Washington Jewish Week reports that the Emergency Committee for Israel is making quite a splash:
In the past few months, ECI has made a name for itself by assaulting Democrats in hotly contested congressional races over their support for Israel — or lack thereof, as ECI sees it. …
“There is some reason for Democrats to be concerned,” said one Democratic political strategist who would speak only on background. ECI is “going about this in an intelligent way and it’s likely to have an impact.”
“In a marginal and close race” in a niche market, the source added, “they could certainly move the needle.”
The ads, which [executive director Noah]Pollak said will air “hundreds” of times on several networks, target Pennsylvania Senate hopeful, Rep. Joe Sestak (D) — whom ECI pegged as anti-Israel in a spot that ran during the National League Championship Series between the Phillies and Giants — as well as Reps. Rush Holt (D-N.J.) and John Tierney (D-Mass.).
The notion that, as an ECI spokesman put it, the “free ride is over” and candidates will actually be held accountable for their views, associations, and votes on Israel has left Democrats whimpering. Ira Forman, the former head of the National Jewish Democratic Council, (who could never muster a single bad word about Obama’s assault on Israel) asserts: “Either [ECI] knows very little about what will drive Jewish votes… or they’re just cynical and this is a good opportunity for them to build their own political operation.” I actually don’t know what that means — the ECI operation obviously is designed to hold lawmakers accountable for their voting records on Israel. But Forman has a point that the left has so downgraded Israel as a priority that exposing a lawmaker’s anti-Israel voting record might not shake its followers free of the “sick addiction” to the Democratic party. But then again, the rest of American voters, including a fair number of Jews, are quite pro-Israel, so it does make a difference. Odd, isn’t it, however, that Forman assumes that ECI is only going after Jewish voters?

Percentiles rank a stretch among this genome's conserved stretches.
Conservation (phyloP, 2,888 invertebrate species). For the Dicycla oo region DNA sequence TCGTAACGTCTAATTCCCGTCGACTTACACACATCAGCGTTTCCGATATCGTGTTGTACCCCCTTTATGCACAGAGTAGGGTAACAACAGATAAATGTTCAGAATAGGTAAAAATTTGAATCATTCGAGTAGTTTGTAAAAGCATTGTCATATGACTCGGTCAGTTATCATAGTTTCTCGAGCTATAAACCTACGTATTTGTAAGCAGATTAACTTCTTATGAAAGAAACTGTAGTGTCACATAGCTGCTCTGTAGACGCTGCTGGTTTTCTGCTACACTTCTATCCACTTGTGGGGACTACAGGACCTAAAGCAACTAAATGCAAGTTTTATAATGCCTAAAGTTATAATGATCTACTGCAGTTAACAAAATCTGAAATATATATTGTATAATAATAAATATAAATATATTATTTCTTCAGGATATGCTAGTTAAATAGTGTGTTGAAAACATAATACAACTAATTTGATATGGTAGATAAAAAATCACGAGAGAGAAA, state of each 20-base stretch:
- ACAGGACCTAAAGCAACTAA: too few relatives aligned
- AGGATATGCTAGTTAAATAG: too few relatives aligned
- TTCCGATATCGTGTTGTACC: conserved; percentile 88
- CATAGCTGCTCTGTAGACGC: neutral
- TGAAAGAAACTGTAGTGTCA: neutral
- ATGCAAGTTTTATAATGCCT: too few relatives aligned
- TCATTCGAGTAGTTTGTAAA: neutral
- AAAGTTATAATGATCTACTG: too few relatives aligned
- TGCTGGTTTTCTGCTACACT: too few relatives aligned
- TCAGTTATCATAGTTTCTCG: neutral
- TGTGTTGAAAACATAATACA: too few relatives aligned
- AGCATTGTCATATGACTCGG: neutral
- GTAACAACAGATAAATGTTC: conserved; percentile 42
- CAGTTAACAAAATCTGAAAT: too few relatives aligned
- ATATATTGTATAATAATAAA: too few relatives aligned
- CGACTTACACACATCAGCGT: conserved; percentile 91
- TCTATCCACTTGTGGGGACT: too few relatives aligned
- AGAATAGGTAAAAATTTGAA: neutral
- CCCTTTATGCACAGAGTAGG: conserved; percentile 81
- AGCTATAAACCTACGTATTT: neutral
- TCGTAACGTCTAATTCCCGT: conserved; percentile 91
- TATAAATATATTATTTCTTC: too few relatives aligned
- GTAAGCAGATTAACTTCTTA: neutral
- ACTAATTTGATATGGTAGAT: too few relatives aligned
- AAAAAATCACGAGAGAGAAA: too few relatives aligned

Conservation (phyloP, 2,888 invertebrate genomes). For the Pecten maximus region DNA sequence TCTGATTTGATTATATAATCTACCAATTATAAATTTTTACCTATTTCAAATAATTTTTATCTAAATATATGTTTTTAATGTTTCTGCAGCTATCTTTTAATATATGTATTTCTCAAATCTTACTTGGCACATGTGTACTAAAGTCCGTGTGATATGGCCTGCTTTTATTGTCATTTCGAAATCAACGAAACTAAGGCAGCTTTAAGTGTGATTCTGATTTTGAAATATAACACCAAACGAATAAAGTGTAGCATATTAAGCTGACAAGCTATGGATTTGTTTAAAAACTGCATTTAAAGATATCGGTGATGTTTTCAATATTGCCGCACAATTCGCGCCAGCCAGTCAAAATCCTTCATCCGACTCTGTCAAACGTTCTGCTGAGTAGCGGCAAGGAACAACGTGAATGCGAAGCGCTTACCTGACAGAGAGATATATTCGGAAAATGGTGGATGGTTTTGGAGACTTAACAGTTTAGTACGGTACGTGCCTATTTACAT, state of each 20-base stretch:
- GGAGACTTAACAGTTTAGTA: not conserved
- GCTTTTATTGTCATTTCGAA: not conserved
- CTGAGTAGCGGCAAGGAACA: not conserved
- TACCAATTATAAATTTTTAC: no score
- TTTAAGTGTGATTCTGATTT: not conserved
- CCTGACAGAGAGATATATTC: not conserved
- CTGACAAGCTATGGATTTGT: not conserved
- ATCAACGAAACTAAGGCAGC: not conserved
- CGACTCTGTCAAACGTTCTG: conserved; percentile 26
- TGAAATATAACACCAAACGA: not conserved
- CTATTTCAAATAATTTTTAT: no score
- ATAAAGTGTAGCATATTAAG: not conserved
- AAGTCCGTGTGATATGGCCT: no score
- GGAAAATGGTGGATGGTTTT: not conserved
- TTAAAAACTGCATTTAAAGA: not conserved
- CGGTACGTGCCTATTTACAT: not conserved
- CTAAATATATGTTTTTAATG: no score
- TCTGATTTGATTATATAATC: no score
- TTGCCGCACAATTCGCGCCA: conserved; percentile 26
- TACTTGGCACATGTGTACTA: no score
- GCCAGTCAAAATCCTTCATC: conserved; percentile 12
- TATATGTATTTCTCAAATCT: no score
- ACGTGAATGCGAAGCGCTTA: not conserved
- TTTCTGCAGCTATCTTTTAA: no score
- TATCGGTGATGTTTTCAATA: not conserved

But the whine-a-thon really revs up when J Street’s policy director, Hadar Susskind, (I guess the credibility-challenged Jeremy Ben-Ami is at an undisclosed location these days) insists that “ECI’s primary function as not to defend Israel or sway voters, but to ‘scare legislators.'” Well, I imagine many of the J Street endorsees, including Joe Sestak, are scared because their votes and actions don’t match their pro-Israel labeling. Then Susskind comes up with this howler:
“I could list out two dozen Republicans in Congress who take a much more nuanced view on” the peace process, but can’t express it “because the majority of campaign support they get is from folks who are on the far-right, neo-conservative, Israel-right-or-wrong crowd,” Susskind said.
To adopt that view, he explained, would mean sacrificing already scant Jewish support. ECI’s “game is really to keep Republicans in line.”
These alleged GOP lawmakers can’t express that they are secretly “more nuanced”? (So how do we know they are?) Who are these people, tailgunner Susskind? Perhaps there is a list to wave before the cameras. And by the way, in case the J Street kids hadn’t noticed, J Street’s game is to hold all lawmakers accountable — including Democrats Sestak, Holt, and Tierney.